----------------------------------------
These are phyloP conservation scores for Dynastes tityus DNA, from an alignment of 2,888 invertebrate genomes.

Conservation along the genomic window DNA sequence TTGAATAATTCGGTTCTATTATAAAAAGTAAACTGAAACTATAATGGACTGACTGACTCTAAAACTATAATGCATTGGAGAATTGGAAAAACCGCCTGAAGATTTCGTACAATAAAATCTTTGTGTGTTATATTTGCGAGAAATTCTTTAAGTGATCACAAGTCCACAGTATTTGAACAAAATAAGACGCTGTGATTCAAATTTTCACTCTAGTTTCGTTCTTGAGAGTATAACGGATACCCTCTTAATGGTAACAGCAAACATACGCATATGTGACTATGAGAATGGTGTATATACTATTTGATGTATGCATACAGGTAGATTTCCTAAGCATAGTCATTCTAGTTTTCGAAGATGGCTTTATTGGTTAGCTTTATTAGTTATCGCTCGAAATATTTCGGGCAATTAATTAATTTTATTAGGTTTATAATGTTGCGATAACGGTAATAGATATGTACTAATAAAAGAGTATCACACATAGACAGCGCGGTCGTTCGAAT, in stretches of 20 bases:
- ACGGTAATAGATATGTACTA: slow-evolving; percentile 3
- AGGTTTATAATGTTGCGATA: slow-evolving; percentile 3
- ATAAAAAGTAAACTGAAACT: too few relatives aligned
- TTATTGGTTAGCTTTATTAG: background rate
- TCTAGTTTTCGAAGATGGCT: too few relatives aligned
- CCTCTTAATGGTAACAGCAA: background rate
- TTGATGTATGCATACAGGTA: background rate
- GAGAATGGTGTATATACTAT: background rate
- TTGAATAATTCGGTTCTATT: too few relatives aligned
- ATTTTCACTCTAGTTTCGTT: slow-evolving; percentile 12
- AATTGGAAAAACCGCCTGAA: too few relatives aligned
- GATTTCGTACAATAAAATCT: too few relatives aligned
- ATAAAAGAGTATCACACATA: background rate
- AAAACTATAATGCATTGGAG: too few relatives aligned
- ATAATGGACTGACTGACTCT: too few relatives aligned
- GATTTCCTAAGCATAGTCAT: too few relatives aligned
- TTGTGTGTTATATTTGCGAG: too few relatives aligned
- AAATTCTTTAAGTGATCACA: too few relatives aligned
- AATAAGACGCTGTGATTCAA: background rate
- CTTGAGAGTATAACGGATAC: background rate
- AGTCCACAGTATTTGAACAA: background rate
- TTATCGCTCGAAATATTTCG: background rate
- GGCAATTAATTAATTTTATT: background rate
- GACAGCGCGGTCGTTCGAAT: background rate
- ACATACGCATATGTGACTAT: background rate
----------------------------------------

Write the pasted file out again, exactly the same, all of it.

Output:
These are phyloP conservation scores for Dynastes tityus DNA, from an alignment of 2,888 invertebrate genomes.

Conservation along the genomic window DNA sequence TTGAATAATTCGGTTCTATTATAAAAAGTAAACTGAAACTATAATGGACTGACTGACTCTAAAACTATAATGCATTGGAGAATTGGAAAAACCGCCTGAAGATTTCGTACAATAAAATCTTTGTGTGTTATATTTGCGAGAAATTCTTTAAGTGATCACAAGTCCACAGTATTTGAACAAAATAAGACGCTGTGATTCAAATTTTCACTCTAGTTTCGTTCTTGAGAGTATAACGGATACCCTCTTAATGGTAACAGCAAACATACGCATATGTGACTATGAGAATGGTGTATATACTATTTGATGTATGCATACAGGTAGATTTCCTAAGCATAGTCATTCTAGTTTTCGAAGATGGCTTTATTGGTTAGCTTTATTAGTTATCGCTCGAAATATTTCGGGCAATTAATTAATTTTATTAGGTTTATAATGTTGCGATAACGGTAATAGATATGTACTAATAAAAGAGTATCACACATAGACAGCGCGGTCGTTCGAAT, in stretches of 20 bases:
- ACGGTAATAGATATGTACTA: slow-evolving; percentile 3
- AGGTTTATAATGTTGCGATA: slow-evolving; percentile 3
- ATAAAAAGTAAACTGAAACT: too few relatives aligned
- TTATTGGTTAGCTTTATTAG: background rate
- TCTAGTTTTCGAAGATGGCT: too few relatives aligned
- CCTCTTAATGGTAACAGCAA: background rate
- TTGATGTATGCATACAGGTA: background rate
- GAGAATGGTGTATATACTAT: background rate
- TTGAATAATTCGGTTCTATT: too few relatives aligned
- ATTTTCACTCTAGTTTCGTT: slow-evolving; percentile 12
- AATTGGAAAAACCGCCTGAA: too few relatives aligned
- GATTTCGTACAATAAAATCT: too few relatives aligned
- ATAAAAGAGTATCACACATA: background rate
- AAAACTATAATGCATTGGAG: too few relatives aligned
- ATAATGGACTGACTGACTCT: too few relatives aligned
- GATTTCCTAAGCATAGTCAT: too few relatives aligned
- TTGTGTGTTATATTTGCGAG: too few relatives aligned
- AAATTCTTTAAGTGATCACA: too few relatives aligned
- AATAAGACGCTGTGATTCAA: background rate
- CTTGAGAGTATAACGGATAC: background rate
- AGTCCACAGTATTTGAACAA: background rate
- TTATCGCTCGAAATATTTCG: background rate
- GGCAATTAATTAATTTTATT: background rate
- GACAGCGCGGTCGTTCGAAT: background rate
- ACATACGCATATGTGACTAT: background rate